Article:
New Finding: Hip Fracture Risk Greatest in Childless
Women who do not have children are at increased risk
of postmenopausal hip fracture, US researchers say.
Although the team do not expect women to alter their
decision to have children based on their findings, lead
author Teresa Hillier (Kaiser Permanente
Northwest/Hawaii, Portland, Oregon) suggests that
nulliparous women should visit their physicians and find
out about preventative actions.
Hillier and colleagues examined the relationship
between childbirth and the risk of hip, spine, and wrist
fractures in 9704 postmenopausal women aged 65 years or
older over an average follow-up of 9.8 years.
Even after taking into account bone mineral density,
multivariate analysis showed that women who had never
given birth were 44% more likely to have experienced hip
fracture than parous women. Importantly, age, weight,
history of hip fracture, physical activity, or use of
calcium or estrogen supplements did not affect this
Interestingly, there was no significant difference in
the risk of spine or wrist fracture between the two
groups of women.
The team concludes that "childbearing reduces
hip fracture risk by means that may be independent of
hip bone mineral density."
Source: J Bone Miner Res 2003; 18: 893-899
Microwave Cooking -
20 Useful Tips for Arthritis Warriors
Microwave ovens can be a boon to people with
arthritis, osteoporosis or other bone and joint
disorders - no more bending down or lifting heavy pots
and pans. The food is better for you because it retains
more nutrients, and there's less washing up?you can
usually eat from the dish in which the food was heated.
If you're new to microwave cooking, it can seem a bit
of a mystery, but once you've mastered a few simple
techniques you'll be amazed at how easy and labor-saving
it is. Here are 20 tips for trouble-free microwave
leftovers. Cover with plastic wrap to avoid
splatters. Prick holes in wrap to stop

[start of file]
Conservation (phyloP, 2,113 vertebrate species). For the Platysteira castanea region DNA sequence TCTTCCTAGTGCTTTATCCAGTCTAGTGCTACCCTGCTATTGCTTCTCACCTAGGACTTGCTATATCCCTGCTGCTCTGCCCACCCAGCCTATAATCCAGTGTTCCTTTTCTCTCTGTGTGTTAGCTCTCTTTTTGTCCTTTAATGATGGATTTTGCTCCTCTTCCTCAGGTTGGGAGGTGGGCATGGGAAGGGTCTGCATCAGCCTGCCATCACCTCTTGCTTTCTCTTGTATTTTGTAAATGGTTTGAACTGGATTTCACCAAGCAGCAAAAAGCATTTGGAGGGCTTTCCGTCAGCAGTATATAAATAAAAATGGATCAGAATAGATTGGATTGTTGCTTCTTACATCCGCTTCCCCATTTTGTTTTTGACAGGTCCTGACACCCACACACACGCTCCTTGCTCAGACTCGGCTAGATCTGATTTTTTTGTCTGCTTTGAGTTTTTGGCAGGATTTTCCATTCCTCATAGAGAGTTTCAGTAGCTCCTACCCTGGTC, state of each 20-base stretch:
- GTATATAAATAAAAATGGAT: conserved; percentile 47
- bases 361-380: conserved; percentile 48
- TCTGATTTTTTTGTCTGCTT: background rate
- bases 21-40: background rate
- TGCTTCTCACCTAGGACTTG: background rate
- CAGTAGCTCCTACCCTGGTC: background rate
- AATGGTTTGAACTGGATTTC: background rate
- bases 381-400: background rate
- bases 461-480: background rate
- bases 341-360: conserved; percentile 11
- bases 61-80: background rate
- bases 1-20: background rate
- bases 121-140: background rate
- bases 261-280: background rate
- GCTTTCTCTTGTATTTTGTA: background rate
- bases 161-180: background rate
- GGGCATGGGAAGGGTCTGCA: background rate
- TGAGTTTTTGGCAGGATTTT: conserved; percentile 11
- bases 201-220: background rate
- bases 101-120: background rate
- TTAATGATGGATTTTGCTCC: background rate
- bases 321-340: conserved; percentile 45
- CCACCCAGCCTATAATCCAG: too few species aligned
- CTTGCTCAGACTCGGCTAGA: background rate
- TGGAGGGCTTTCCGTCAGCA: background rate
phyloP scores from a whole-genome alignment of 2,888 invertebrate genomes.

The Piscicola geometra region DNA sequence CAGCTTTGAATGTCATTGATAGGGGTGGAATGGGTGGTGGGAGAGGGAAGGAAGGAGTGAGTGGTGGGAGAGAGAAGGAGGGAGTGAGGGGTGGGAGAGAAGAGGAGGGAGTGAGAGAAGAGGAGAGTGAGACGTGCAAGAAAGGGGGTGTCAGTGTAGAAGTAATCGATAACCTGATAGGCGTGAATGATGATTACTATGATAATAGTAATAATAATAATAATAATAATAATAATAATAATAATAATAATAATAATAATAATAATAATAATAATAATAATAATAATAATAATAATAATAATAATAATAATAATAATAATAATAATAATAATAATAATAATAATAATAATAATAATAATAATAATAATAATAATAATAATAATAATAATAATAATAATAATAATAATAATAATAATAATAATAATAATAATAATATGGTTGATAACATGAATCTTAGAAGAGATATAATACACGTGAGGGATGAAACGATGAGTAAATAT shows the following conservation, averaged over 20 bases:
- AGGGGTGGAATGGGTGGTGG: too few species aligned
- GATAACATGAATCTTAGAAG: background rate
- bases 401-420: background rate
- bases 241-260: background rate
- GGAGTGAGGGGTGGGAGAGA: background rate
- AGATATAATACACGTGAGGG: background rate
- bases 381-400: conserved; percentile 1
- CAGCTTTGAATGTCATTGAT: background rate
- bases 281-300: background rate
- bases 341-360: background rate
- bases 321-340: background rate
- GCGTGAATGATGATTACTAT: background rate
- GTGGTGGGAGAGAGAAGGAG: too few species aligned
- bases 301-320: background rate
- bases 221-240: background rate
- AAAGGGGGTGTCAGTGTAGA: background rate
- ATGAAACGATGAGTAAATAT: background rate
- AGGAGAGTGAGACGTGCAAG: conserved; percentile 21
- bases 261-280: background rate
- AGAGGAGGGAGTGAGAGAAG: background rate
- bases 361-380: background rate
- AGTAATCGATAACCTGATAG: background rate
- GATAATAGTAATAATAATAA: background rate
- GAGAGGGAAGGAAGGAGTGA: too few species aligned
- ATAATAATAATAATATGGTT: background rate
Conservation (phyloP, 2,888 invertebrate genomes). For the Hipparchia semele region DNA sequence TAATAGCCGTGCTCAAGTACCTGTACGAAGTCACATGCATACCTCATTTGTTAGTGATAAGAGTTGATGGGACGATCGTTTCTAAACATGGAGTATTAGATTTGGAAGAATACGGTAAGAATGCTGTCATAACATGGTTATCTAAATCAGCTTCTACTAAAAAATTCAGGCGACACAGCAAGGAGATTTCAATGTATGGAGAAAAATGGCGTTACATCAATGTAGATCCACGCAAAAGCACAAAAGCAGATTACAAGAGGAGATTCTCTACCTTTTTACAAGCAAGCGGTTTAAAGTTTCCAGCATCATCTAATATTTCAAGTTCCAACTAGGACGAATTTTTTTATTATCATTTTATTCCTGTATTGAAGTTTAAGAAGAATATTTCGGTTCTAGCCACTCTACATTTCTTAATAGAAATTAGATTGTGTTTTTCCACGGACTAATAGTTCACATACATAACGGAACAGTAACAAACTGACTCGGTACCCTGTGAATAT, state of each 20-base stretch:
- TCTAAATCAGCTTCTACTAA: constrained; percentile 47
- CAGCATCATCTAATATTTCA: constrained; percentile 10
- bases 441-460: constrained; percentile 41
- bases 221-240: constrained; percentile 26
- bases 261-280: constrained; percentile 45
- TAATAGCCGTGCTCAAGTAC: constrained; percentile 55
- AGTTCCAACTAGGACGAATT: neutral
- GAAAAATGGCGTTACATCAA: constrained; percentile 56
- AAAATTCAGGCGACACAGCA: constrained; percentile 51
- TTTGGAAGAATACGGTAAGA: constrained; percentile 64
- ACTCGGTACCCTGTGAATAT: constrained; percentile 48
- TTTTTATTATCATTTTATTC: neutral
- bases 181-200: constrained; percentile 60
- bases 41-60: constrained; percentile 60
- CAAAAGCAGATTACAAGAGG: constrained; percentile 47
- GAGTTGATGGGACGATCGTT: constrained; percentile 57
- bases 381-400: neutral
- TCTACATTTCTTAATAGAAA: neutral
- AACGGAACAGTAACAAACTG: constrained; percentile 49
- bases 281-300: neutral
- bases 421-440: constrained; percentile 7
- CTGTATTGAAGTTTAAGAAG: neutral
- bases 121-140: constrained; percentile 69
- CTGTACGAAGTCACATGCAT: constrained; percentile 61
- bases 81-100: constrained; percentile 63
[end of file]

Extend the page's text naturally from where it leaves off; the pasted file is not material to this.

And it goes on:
exploding. Typical heating time for one serving
of a portion of food is one minute, and let
stand a further 30 seconds.
||Allow extra time
for bigger meals. The more food you place in
a microwave oven the longer it takes to cook.
During thawing, cooking or reheating, stir the
food or move it around in the dish to help heat
all the food. (Food cooks on the outside edges
||Save on dishes to
be washed up. Food can often be cooked or
reheated in the dish you eat it from to save
time. The micro (small) waves which pass
through the food continue to cook it for a short
time after the beeper has sounded. This is why
you must always allow time for the food to stand
and complete the cooking process after the
microwave has switched off. A good rule of thumb
is to stand for 1/3 of the cooking time, for
example, if a baked potato takes 3 minutes to
cook, stand for 1 minute before eating.
microwaves don't mix. Avoid metal in the
microwave oven as the microwaves can't pass
through it. It could short circuit and damage
||Check if plastic
items are microwave proof. Make sure plastic
dishes are microwave proof, if not, they could
melt during cooking and ruin your food.
Most china/pottery/oven-proof glass dishes can
be used in a microwave oven. If you are unsure
check by placing a glass of cold water beside
the dish and heat on high for 1 minute. If the
water is hot and the dish is cold then it is
suitable to use.
||Cook in quantity,
and then reheat. A tray of roast vegetables,
for example, can be cooked ahead, frozen, and
then thawed and reheated as required.
||Egg safety tip.
Puncture egg yolks and whites before cooking to
||Cooking foods with
skins. Pierce skins of potatoes,
apples, hot dogs, and sausages to allow the
steam to escape.
||Liquid tip. Use
a deep bowl when cooking liquids or cereals to
prevent boiling over.
vegetables. Always place the stems of
vegetables, for example, cauliflower, broccoli,
facing the outside of the dish. The stems are
tougher than the flower, so this will ensure
even cooking because microwaves cook from the
outside of the dish, in toward the center.
Lightly prick the skin of chicken before
cooking. This prevents the loud popping noises.
If brown sugar becomes hard, simply soften in
the microwave. Place a cup at a time in a bowl
with a slice of bread. Cover with plastic wrap
and cook for 40 seconds on high.
technique. To obtain more juice from
oranges, lemons or limes, prick skin, microwave
30 seconds on high and stand 2 minutes before
cooking. Do not add salt to vegetables
before cooking, as salt draws out the moisture
and causes vegetables to toughen.
||Tasty chicken. To
enhance the color and flavor when roasting
chicken, mix some brown sugar, honey and a
little soy sauce together and brush both sides
of poultry before and during cooking.
||Rice and pasta.
Rice and pasta cook well in small quantities.
Use a large container to prevent boiling over.
||Reheating tea or
coffee. Make sure the cup or mug is
microwave proof, or it will become hot and may
burn your lips.
2003 Living With
Asked Questions & Answers
for Health Care Professionals
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